Fashion Revolution Week 2020: Who made your clothes?

Of course, the answer is not that simple. Sure, a lot of people are involved in the production of your/our clothes, which we could not list in detail. Nevertheless, we asked ourselves last week: Who actually makes all the clothes (damn it)?

Fashion Revolution Week was born out of the aftermath of the collapse of a textile factory in Bangladesh, where 1135 people were killed and 2438 injured on April 24, 2013. Under the keyword RANA PLAZA, the fashion industry remembers this tragedy every year at this time and thus show the effects of the industry behind our fashion consumption.

Even if Manitober is only a tiny cog in the gears of the global textile market, we have used this week to think and explain. Thinking about what needs to be done better and explaining how we work, produce and think. Because only if consumer behavior, knowledge and awareness change, the industry can really change too.

You can always ask manufacturers or brands that you wear or that you like. Take your time and ask where the things we all consume come from and what the conditions are under which they were produced. Forms and other very useful content can be found here: https://www.fashionrevolution.org/resources/free-downloads/

We also asked ourselves this question when producing our products. Finding manufacturers that meet our requirements is not that easy. And mostly they are more likely to find us. We work with an agency that searches and suggests a suitable manufacturer for each product. Since we do not have a large variance in our products, these are mostly the same, unless we want to do something completely new or a manufacturer can’t/doesn’t want to accept an article for various reasons. This happens quite often and it’s usually simply due to different product groups, certain fabrics or materials that have different requirements. We therefore regularly visit the factories to get an impression of their work and the conditions. We do not have a catalog of requirements or a contract that both sides have to sign in order for cooperation to take place. The reason for this is explained quite simply: Even if we had them, we could never prove whether our requirements are met. We therefore trust the information that is made available to us and what we see on site. Of course, these snapshots can’t reveal any violation of labor law, but they are hardly ever found in Portugal anyway. Certifications are good ways to ensure compliance with laws and regulations.

Small textile companies like the ones we produce with are actually not able to cover costs that some certificates come with. In addition to the globally known certifications, there are also local awards, such as from textile associations, regions or certificates of excellence. These are actually a little more interesting for us: Because even though these awards are rather representative, they draw a lot of local attention to these companies and this is rather unfavorable for someone who has something to hide.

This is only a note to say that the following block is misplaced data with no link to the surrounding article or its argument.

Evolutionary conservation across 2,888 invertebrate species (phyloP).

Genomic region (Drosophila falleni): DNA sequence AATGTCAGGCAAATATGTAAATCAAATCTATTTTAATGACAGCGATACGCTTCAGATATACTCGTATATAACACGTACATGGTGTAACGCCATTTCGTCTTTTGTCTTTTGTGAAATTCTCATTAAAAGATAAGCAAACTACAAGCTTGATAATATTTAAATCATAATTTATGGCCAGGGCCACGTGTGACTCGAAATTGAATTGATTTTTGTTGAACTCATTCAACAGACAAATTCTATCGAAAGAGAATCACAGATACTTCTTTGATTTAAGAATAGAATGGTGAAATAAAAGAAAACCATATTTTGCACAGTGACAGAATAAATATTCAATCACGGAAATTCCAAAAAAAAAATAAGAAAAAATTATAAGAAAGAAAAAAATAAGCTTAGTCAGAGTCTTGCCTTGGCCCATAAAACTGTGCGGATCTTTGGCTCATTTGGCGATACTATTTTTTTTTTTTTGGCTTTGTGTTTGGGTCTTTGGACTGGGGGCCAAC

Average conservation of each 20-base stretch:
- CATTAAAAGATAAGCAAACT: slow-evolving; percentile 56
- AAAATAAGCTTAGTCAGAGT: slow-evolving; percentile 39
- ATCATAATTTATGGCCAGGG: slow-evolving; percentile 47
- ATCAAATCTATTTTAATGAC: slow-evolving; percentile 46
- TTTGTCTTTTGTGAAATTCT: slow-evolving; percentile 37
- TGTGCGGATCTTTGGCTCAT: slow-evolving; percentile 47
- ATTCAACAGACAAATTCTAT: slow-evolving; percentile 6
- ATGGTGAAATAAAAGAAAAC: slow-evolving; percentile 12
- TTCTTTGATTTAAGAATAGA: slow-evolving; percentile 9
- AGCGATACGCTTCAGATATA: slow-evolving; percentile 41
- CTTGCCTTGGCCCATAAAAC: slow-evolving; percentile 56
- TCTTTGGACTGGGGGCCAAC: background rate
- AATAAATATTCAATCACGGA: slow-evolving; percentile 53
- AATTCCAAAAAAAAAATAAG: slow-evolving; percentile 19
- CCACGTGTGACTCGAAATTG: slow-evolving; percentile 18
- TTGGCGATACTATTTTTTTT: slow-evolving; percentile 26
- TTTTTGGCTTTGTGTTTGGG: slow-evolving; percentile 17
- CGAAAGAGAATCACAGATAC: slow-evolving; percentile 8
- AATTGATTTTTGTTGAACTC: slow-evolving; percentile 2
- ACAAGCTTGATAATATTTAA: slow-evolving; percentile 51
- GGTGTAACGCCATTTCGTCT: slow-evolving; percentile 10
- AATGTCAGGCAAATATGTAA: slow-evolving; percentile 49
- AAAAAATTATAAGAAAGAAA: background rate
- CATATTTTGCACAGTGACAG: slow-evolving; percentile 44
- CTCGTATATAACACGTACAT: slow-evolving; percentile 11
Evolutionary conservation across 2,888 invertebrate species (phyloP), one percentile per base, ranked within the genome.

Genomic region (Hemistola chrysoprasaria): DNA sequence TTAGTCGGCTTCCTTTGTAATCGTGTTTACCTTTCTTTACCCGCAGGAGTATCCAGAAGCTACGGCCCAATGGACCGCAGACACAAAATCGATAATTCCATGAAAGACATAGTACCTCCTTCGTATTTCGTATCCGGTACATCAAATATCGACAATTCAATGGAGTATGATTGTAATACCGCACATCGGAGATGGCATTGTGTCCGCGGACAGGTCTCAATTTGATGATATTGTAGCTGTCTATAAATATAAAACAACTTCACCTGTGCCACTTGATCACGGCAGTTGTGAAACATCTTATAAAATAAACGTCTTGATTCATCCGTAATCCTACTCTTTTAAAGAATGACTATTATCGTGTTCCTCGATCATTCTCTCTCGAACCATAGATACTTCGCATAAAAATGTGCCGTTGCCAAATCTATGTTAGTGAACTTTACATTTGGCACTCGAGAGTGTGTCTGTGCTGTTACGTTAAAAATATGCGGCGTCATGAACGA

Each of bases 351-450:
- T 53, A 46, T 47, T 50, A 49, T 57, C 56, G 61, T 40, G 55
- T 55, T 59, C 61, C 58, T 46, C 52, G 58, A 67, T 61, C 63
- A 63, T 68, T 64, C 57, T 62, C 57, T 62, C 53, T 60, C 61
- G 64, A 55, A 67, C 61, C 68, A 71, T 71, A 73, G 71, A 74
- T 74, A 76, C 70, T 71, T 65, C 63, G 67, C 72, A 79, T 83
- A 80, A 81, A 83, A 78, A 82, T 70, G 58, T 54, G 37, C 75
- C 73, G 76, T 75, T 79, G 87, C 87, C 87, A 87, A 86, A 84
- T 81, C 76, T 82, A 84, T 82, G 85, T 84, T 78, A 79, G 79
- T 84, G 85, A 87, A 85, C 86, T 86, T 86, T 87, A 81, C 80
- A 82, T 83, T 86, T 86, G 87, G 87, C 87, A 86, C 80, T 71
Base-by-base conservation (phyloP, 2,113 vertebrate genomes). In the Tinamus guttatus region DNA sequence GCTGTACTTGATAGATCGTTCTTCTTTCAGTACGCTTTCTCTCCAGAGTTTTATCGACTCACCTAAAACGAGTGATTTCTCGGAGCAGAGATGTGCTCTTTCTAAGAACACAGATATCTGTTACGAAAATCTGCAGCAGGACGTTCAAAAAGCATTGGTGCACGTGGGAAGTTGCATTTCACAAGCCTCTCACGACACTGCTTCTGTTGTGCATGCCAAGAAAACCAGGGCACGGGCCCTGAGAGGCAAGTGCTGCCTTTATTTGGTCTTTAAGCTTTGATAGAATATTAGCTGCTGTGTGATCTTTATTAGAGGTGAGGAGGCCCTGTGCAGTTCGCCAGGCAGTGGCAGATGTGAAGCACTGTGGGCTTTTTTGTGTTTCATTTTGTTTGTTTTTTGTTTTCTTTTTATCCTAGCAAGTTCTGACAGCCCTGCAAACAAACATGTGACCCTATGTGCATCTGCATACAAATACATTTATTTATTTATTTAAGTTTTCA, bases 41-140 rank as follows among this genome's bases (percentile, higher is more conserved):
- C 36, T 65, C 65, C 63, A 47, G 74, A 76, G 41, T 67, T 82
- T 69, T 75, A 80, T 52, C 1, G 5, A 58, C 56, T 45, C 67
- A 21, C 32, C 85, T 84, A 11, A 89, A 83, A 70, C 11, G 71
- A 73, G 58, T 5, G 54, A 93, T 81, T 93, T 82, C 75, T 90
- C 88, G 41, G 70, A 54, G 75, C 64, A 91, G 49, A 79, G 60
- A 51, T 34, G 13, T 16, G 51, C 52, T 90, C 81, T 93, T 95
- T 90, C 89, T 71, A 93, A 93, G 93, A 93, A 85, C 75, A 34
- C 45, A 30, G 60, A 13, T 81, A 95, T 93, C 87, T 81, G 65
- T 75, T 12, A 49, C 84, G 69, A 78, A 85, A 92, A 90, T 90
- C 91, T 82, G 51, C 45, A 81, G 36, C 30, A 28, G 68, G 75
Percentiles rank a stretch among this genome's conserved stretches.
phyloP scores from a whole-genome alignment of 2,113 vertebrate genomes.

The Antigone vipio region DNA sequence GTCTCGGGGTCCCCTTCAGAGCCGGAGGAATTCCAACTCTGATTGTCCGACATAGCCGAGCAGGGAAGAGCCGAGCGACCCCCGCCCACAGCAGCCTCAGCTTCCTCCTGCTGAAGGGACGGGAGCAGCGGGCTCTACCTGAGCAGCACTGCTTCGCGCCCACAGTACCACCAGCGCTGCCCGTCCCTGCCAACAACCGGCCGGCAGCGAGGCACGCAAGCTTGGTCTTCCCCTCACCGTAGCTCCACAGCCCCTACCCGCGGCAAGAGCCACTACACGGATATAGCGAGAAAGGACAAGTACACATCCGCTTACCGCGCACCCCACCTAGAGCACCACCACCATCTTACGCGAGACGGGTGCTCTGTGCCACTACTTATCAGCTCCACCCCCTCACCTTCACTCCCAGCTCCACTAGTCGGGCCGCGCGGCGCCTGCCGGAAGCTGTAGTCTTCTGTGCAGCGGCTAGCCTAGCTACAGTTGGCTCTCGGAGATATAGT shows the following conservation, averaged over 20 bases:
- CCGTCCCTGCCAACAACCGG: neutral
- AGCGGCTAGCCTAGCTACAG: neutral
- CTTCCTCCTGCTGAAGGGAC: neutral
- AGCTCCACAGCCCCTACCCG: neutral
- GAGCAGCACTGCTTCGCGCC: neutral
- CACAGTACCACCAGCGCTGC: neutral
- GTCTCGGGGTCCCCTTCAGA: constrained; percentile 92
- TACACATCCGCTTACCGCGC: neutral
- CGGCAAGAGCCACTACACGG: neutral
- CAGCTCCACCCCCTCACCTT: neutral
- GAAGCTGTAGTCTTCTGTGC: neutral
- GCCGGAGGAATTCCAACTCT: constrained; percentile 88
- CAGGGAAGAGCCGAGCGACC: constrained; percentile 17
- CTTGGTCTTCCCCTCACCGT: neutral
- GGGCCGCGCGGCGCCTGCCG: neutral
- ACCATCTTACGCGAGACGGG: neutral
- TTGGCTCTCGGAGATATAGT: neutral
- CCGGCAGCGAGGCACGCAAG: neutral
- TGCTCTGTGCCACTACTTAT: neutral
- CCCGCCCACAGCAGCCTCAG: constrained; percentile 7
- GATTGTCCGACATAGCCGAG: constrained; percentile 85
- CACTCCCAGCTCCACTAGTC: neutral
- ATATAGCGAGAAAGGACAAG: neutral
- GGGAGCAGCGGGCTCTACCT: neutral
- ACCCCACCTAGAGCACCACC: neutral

What we want to say: At the end of the day, we have to build a relationship of trust that enables cooperation on an equal footing. Nevertheless, we want to make our requirements and criteria more transparent and understandable in the future, so that our customers know what is actually going on and where the products are manufactured. We have already developed some ideas and hope to be able to provide you with more useful information about the respective factories in the future. Until then, you will find a short description of the respective manufacturer for each product. If you want to know more, you can write us an email at any time.

But the social aspect and working conditions are not the only point to keep an eye on when asked.

We live and promote alternative approaches both in the corporate concept, in design or in purchasing. For all products, materials and ideas we try to go new ways or to find a more efficient approach. Most of the time there are several solutions for a task and of course it can also be that normal procedures are justified, but then we looked at them in detail beforehand. There is no number one procedure for fair and ecological fashion.

Many companies do something like 'green washing' by tagging their clothes with positive attributes such as 'sustainable', but if you research more closely you can see that the conditions are not really sustainable in an integrated way.

Of course, that doesn't make sense to us. A simple example of a more valuable way of thinking is our striped pants and tops, which we offer this season. We took a look at our manufacturers’ fabric warehouse and found something suitable. The fabric is not certified organic and yet it is the most sustainable we have. Why? Because we are already ‘wasting’ resources in a new provision and also saving additional resources through necessary recycling. You have to improvise, weigh up, judge and make a decision based on your own convictions. For this we want to give you a suggestion and the necessary knowledge, because this is the only way to further develop the entire industry! You can get the tools for this from us here on the blog.

We see it as our responsibility, especially during the Fashion Revolution Week, to point out how important it is to use the resources fully and how important it is to support companies that are committed to fair working conditions within the textile industry.

Anyone who is interested in the content of last year's Fashion Revolution Week can also find it there. Just turn back a bit!

Everything will be fine!

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